HONOLULU (KHON2) — Native American Heritage Month is a relatively new phenomenon for most citizens of the United States. However, Native Americans have been occupants of Turtle Island (now known as North America) for thousands of years.

For decades, the only thing most people understood November to be was the month that Thanksgiving took place.

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Yes, most people would dress their children up as “little Indians” while the virtues of the Pilgrims making it through a harsh eastern seaboard winter were extolled as the reason for the season, with the help of “Indians” of course.

Thanks to President Abraham Lincoln — who was trying to unite the nation during the bloody Civil War between northern industrialists and southern slave owners — we celebrate the contribution of Native Americans for their contribution to sustaining the lives of colonists with our Thanksgiving celebrations.

He established this national holiday in 1863 to be celebrated on the third Thursday each year.

On Oʻahu, there are two organizations that are celebrating NAHM: Oʻahu Native Nationz Organization (ONNO808) and the Indigenous Students’ Association at the University of Hawaiʻi.

KHON2.com was able to catch up with Lynnae Lawrence, M.D. who is the President and CEO of ONNO. She is a member of Hopi and Nakota nations from Moenkapi, Arizona and Lodgepole, Montana.

She works with kānaka maoli and Turtle Island indigenous peoples here on Oʻahu.

“Native American Heritage Month is a month set aside by the President to recognize and share Native American culture as the original inhabitants of North America,” explained Lawrence. “And so, it’s just a time for Native Americans and the communities at large to recognize and share in culture through dance, music and food. It’s a time to recognize the many contributions that Native Americans have made to American society at large.”

As the original inhabitants of Turtle Island (This includes Native Alaskans.) and the Hawaiʻi Islands, these people groups have experienced more than one genocide event, stolen land, broken promises and treaties, systemic violence and state-mandated marginalization by the colonists who decided to create a new nation on top of the ones that already existed.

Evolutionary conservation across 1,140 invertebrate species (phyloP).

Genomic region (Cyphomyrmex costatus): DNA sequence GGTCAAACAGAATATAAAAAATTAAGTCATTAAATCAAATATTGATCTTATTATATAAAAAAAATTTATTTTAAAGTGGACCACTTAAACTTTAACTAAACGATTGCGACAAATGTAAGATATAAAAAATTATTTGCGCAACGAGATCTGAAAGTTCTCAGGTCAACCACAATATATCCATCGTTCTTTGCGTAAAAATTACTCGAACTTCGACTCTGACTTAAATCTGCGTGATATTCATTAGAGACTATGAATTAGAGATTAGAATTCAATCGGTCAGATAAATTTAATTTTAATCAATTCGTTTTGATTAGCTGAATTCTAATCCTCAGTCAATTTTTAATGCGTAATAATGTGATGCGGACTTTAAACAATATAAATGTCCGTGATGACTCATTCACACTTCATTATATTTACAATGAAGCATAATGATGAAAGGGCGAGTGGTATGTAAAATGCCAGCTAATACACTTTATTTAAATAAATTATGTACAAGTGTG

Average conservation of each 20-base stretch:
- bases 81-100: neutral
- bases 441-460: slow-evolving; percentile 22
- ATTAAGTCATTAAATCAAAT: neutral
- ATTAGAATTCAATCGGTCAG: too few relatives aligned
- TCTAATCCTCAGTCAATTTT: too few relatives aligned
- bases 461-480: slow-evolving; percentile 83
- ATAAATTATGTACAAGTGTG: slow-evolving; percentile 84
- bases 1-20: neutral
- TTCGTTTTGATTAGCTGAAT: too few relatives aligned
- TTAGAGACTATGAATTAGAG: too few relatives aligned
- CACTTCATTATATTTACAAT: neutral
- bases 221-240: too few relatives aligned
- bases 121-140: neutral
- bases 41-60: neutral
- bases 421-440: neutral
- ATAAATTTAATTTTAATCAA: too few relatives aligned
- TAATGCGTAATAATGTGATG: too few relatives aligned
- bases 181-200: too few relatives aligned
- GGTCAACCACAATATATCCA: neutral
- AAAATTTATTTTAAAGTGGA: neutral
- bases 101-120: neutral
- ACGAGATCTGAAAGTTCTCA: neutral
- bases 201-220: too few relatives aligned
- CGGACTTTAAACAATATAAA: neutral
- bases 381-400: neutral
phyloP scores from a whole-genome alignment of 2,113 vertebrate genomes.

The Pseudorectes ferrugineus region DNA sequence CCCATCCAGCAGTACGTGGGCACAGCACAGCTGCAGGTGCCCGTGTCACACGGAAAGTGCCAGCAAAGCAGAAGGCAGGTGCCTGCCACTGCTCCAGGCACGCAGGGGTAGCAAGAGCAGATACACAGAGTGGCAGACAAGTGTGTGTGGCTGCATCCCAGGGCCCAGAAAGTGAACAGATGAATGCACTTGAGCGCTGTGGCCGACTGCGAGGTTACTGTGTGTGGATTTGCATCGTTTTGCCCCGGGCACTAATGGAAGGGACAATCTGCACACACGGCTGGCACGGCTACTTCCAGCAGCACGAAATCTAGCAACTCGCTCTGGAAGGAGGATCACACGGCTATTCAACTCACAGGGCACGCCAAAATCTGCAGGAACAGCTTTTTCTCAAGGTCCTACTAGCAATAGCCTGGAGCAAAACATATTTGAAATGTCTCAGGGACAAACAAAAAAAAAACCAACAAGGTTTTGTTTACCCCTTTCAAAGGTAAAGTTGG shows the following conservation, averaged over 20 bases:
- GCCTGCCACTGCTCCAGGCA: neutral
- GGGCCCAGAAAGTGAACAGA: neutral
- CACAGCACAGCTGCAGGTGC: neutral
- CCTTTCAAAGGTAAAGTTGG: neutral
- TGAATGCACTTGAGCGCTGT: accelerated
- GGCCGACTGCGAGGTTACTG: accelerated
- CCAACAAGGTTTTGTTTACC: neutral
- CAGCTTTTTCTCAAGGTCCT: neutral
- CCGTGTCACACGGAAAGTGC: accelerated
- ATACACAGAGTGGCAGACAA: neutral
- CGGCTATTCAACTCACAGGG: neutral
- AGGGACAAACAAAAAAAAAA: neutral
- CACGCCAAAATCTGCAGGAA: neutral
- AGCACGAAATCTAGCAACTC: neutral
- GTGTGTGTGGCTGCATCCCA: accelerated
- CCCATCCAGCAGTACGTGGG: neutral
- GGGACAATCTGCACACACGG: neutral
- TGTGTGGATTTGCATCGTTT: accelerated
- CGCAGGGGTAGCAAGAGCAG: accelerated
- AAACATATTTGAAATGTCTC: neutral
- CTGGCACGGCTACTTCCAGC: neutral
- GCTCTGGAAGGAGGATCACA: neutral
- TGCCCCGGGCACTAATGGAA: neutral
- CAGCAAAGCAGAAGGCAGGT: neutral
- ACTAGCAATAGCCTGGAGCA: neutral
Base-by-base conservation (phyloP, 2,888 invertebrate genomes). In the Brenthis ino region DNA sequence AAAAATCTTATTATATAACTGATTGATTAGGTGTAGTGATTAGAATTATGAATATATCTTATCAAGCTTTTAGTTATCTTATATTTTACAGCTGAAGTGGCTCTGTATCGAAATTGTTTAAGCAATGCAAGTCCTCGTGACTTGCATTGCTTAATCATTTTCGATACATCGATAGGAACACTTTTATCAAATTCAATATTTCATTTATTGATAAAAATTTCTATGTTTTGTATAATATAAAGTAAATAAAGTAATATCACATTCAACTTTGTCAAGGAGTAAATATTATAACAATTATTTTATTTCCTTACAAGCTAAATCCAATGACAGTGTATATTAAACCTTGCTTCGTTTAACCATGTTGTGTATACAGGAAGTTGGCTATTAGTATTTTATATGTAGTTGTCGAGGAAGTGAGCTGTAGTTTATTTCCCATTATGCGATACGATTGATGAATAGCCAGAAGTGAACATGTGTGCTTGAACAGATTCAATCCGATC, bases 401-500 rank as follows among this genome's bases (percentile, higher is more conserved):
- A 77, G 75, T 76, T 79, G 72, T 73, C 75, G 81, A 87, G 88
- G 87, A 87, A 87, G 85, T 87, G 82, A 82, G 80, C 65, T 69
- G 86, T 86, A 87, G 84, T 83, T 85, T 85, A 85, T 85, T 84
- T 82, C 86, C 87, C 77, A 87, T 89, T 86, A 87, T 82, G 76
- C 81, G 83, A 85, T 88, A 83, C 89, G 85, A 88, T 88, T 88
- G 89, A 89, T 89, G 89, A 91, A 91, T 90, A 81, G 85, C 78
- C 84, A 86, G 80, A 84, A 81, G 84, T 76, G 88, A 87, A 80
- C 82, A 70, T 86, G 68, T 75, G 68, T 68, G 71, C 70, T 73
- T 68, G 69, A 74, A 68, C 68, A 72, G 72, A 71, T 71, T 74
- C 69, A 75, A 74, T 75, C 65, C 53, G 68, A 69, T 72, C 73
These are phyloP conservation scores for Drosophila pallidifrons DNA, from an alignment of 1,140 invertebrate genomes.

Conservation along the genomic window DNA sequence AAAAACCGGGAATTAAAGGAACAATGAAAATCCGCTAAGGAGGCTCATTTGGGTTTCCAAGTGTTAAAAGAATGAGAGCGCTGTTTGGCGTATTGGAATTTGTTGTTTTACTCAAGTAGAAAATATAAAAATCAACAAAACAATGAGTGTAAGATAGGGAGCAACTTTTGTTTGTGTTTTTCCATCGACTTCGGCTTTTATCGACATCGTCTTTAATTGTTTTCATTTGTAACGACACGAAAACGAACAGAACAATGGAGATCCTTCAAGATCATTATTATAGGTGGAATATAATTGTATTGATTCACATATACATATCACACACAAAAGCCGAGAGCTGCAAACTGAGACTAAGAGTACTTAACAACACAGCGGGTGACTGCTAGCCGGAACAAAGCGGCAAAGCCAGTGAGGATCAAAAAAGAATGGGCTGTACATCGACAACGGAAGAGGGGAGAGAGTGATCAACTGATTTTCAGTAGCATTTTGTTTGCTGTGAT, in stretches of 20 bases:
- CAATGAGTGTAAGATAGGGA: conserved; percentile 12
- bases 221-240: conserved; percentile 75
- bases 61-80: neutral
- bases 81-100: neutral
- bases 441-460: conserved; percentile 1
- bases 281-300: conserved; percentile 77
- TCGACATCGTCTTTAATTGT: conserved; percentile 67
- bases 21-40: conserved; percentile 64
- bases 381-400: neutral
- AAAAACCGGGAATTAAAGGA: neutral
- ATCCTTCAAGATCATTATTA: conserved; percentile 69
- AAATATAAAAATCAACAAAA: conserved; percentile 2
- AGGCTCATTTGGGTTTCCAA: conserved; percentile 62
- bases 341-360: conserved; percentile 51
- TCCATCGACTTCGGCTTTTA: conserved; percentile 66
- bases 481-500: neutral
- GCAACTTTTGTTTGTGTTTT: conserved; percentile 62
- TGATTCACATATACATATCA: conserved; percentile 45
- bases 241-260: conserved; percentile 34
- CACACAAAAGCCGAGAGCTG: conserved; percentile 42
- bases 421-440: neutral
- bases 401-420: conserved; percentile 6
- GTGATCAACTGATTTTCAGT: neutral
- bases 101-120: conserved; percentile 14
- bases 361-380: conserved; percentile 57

“We had a thriving and beautiful culture and society before the colonization by Europeans and other European groups,” explained Lawrence. “So, we have persisted and survived despite a lot of genocide and other issues; and our culture is alive and well and growing. It’s an important time, again, to recognize the contributions we’ve made and a way of officially recognizing that we’re still here in our communities. Our cultures and languages are being revitalized with more Native Americans gaining opportunities.”

In Hawaiʻi, the State has taken big steps to recognize the kanaka maoli who are making big strides into a new era of respect and vision. This, of course, is compared to their counterpart states on the continent who rarely if ever celebrate the indigenous peoples from the lands that their forefathers stole.

So, where can you find ONNO as it celebrates its peoples’ cultures and histories?

“Here in Hawaiʻi, the Honolulu Museum of Art is hosting ONNO on Sunday, Nov. 19 for their Family Sunday event this month,” said Lawrence. “They wanted to respect that it’s Native American Heritage Month; so, they invited ONNO to come and do a powwow dance performance. There will be some art activities for the keiki, and one of our members will be reading stories to educate families about Native American issues on the continent.”

The ISA at UH will be hosting some events, too. You can find them on Instagram.

The students will be a beading night on Thursday, Nov. 9 from 4 p.m. to 7 p.m. It is a time to be immersed in the creations that Native Americans have been making for thousands of years.

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Whatever you decide to do, make it a fun experience that you can share with family and friends. It is an important time to remember the lives lost to colonization but also to celebrate the resilience of the peoples of Turtle Island and Hawaiʻi.